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Dablot Prejjesne (also called Dablo) is a two-player strategy board game of the Sámi people, noted to have been played in the Lappland region of Sweden. Dablot Prejessne in Sámi actually means "To play Dablo on a board" . The game represents the struggle between nomadic Sami people and landowners.

Dablot Prejjesne
Years activeUnknown
Genre(s)Board game
Abstract strategy game
Setup time1–2 minutes
Playing time30–60 minutes
Random chanceNone
Skill(s) requiredStrategy, tactics



The Sami people are represented in this game with one piece representing the Sami King ("gånneka"), one piece representing the Sami Prince ("gånnekan alke"), and 28 pieces representing their soldiers or warriors ("dårake"), . The landowners are represented with one piece representing the landowner, one piece representing the landowner's son, and 28 pieces representing their peasants. The game is a relative of draughts and Alquerque. Pieces leap over one another to capture. However, the similarities basically end there. In draughts and Alquerque, any piece can capture any enemy piece whether that enemy piece is a King or not. In Dablot Prejessne, pieces can only capture each other if they are of the same rank or lower. They cannot capture pieces of a higher rank. The Sami King and the landowner are the highest ranked pieces and are equal in rank, therefore, they can capture each other and all other pieces. The Sami Prince and the landowner's son are the second highest ranked pieces, and are of equal rank. The Sami Prince can not capture the landowner, and likewise, the landowner's son can not capture the Sami King. However, they can capture each other, and all the other pieces. The 28 soldiers or warriors and the 28 peasants are the lowest ranked pieces. The 28 soldiers or warriors can not capture the landowner or the landowner's son. Likewise, the 28 peasants cannot capture the Sami King or the Sami Prince. However, they can capture each other. All pieces do move alike, and can move and capture in any direction. There is no promotion of pieces in Dablot Prejjesne.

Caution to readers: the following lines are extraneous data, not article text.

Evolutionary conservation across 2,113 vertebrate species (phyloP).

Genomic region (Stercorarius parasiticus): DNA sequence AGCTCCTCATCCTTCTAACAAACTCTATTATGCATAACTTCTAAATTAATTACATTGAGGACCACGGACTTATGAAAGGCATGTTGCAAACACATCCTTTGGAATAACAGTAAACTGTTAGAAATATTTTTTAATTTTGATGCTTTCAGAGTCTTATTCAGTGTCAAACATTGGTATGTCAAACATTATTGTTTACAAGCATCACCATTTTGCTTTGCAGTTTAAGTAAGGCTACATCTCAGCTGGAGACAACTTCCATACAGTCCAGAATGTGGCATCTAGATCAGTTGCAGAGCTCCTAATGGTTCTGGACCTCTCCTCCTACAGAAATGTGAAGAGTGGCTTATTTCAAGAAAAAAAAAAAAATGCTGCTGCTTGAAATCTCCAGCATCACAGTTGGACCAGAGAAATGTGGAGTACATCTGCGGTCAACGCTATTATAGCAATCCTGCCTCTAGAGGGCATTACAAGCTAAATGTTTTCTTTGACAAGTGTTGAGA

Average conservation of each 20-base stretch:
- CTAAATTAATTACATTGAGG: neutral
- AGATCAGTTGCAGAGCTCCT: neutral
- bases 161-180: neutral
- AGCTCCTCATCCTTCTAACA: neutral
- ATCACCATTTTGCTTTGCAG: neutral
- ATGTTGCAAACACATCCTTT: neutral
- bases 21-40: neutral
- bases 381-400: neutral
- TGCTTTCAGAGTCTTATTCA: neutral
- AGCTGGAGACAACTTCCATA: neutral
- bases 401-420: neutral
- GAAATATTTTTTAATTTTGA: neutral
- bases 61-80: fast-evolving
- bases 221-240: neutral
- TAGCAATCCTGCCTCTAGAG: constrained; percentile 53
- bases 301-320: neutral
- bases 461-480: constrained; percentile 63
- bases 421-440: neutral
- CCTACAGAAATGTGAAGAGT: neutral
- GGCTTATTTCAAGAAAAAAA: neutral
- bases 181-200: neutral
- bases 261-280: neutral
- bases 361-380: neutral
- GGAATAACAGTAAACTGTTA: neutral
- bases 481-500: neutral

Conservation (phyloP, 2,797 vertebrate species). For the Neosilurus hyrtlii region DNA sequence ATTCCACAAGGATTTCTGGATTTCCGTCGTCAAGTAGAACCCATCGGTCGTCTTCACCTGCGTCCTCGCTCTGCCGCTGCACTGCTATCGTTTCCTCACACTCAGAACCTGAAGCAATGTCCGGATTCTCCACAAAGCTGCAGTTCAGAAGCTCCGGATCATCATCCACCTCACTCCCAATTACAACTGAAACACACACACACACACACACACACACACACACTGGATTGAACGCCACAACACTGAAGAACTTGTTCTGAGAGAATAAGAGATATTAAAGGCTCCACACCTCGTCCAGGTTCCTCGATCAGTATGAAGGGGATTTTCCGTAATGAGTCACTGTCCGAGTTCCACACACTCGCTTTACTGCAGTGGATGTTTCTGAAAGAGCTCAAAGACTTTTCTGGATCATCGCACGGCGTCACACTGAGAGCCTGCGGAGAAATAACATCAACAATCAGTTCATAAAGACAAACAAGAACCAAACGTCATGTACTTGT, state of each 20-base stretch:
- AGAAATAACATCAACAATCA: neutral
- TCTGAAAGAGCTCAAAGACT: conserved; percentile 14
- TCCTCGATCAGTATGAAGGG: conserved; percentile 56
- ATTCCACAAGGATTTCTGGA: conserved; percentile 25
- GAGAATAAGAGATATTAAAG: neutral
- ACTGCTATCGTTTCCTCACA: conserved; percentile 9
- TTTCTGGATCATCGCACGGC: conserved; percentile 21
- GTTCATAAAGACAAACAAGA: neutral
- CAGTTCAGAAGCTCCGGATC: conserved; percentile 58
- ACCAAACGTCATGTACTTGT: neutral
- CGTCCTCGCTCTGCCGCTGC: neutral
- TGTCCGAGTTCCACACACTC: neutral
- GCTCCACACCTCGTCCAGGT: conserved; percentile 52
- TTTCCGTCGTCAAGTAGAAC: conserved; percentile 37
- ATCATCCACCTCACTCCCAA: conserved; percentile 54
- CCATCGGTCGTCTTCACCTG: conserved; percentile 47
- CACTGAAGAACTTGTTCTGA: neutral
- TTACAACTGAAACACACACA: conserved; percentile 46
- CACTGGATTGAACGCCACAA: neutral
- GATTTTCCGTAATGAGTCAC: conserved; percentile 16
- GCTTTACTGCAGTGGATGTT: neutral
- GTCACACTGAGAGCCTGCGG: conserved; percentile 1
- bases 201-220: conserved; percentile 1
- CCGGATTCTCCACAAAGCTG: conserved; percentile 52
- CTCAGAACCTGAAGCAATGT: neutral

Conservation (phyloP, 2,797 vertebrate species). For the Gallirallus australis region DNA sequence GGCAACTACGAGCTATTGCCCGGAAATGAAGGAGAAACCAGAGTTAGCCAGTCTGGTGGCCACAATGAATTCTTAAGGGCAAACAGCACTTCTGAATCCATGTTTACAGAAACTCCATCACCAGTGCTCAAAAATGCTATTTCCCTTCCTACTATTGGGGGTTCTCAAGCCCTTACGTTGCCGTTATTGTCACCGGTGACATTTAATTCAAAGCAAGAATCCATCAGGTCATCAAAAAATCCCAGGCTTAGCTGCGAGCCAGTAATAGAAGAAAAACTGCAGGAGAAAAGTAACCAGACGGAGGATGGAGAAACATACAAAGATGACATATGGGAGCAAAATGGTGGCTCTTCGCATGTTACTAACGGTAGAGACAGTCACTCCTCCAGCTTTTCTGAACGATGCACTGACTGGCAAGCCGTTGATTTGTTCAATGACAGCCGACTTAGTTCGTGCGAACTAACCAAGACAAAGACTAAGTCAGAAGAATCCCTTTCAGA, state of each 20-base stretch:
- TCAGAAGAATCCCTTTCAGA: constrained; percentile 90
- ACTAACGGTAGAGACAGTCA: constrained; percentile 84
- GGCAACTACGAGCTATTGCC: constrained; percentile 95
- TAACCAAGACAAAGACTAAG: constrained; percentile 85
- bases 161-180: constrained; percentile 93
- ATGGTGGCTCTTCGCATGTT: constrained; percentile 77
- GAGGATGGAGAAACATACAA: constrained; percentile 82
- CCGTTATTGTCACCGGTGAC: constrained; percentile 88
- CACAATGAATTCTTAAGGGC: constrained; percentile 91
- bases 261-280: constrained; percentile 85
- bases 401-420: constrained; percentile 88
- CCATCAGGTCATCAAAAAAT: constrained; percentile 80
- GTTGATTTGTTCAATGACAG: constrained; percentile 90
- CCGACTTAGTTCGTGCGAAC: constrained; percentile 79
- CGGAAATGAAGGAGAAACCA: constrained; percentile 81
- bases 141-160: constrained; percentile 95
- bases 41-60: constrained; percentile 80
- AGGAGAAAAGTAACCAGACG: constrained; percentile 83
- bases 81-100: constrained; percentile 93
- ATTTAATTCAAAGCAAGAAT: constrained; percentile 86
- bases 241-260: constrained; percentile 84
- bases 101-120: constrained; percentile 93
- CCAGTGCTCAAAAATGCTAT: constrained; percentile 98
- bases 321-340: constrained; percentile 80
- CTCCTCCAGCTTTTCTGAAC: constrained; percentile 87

Its closest relative in the draught family may be Italian checkers and Italian Damone. In all these games, a lower rank piece can not capture a higher rank piece. However, in Dablot Prejjesne ranks are pre-determined, and never change, whereas, in Italian checkers, pieces must be promoted to King in order to gain higher rank. In Italian Damone there are pre-determined ranked pieces also, however, it is played on an 8 x 8 draughts board with far less pieces as compared to Dablot Prejjesne.

The board used is very similar to that of Kharbaga. The difference is that in Kharbaga, the board is 4 x 4 or 5 x 5 whereas in Dablot Prejjesne, the board is 6 x 7.


A player wins if it captures all their opponent's pieces. There are additional winning conditions common in variants; see the rules section below. A draw is possible by mutual agreement or after a number of turns made by each player without a capture.


The board used is a 6 (width) x 7 (length) grid board with diagonal lines running through each "square" of the board. Pieces are placed on the intersections between gridlines similar to Alquerque and its variants, instead of within the square spaces as in other draughts variants.

Each player has 30 pieces total. One player traditionally plays the Sami tribe which can be the red or white colored pieces, and one player plays the landowner party which can be the black colored pieces.

The Sami tribe consist of 1 Sami King piece, 1 Sami Prince piece, and 28 soldiers or warriors (referred to as soldiers in this article).

The Landowner party consist of 1 Landowner piece, 1 Landowner's Son piece, and 28 peasants.

For simplicity, both sides' pieces can be referred to by the names of the Sami side (King, Prince and Soldiers), as the distinction between the names for each side's pieces has no significant in-game meaning. This article will however use the appropriate names for each side.

Rules and gameplayEdit

1. Players decide what colors to play, and who starts first.